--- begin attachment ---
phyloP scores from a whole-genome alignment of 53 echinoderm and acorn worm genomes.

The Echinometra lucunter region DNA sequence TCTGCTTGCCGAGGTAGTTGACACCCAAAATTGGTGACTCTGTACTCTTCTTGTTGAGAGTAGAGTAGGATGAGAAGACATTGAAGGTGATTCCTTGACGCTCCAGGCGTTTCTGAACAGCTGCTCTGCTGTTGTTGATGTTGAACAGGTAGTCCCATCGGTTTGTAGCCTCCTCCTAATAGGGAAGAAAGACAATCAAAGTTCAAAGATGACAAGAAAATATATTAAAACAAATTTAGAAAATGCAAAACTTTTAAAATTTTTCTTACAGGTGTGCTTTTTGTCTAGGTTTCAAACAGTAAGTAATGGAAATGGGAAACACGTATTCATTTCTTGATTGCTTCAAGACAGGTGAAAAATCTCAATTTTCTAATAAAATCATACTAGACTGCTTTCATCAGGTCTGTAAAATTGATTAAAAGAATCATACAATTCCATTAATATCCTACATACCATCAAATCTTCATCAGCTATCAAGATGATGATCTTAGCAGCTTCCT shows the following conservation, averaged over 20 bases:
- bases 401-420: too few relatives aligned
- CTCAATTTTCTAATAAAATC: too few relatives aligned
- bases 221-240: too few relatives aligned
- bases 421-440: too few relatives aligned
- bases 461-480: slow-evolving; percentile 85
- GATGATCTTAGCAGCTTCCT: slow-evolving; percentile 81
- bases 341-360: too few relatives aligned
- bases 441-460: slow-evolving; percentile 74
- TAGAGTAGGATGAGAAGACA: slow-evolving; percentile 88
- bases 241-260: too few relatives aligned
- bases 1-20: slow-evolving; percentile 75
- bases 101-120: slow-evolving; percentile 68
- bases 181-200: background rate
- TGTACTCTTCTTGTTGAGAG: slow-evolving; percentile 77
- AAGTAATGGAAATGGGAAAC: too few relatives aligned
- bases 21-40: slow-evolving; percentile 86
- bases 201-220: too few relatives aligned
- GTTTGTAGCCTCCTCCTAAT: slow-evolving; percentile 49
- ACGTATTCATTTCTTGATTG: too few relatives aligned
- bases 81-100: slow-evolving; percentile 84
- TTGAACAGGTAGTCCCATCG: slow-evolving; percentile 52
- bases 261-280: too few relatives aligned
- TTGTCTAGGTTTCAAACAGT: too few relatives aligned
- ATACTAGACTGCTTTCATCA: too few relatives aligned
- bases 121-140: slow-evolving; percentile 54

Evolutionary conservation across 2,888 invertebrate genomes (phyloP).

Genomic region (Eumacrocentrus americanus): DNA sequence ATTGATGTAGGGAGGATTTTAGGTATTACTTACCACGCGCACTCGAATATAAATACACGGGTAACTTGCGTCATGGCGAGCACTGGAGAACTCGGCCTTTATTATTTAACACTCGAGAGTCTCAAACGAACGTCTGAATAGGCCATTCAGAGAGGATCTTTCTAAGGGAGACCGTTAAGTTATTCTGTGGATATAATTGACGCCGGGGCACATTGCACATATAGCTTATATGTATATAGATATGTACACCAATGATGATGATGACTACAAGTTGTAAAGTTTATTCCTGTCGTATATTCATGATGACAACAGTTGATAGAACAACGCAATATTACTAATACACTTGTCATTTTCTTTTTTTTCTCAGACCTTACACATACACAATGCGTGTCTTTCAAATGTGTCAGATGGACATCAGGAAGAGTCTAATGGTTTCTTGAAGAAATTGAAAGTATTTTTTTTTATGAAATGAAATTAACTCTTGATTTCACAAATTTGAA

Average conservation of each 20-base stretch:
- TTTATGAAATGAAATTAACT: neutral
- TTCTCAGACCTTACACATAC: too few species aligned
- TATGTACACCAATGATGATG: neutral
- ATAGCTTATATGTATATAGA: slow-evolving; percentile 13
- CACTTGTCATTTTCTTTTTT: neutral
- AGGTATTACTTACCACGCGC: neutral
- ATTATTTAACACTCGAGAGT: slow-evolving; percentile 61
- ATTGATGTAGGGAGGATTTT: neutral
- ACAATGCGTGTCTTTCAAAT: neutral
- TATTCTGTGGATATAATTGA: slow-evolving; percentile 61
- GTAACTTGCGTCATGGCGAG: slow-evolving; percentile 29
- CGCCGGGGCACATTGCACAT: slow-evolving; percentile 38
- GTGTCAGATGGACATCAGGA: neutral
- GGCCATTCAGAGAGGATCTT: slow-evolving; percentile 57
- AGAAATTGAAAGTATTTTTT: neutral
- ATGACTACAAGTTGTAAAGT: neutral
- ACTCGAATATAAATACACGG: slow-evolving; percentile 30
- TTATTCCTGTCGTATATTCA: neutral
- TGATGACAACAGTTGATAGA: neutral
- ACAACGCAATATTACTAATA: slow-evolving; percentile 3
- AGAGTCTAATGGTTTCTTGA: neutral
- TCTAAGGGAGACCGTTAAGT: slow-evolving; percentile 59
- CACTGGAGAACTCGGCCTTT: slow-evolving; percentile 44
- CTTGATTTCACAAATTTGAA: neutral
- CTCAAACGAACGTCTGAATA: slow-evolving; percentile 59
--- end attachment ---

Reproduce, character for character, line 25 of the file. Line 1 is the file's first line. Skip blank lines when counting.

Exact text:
- TTGTCTAGGTTTCAAACAGT: too few relatives aligned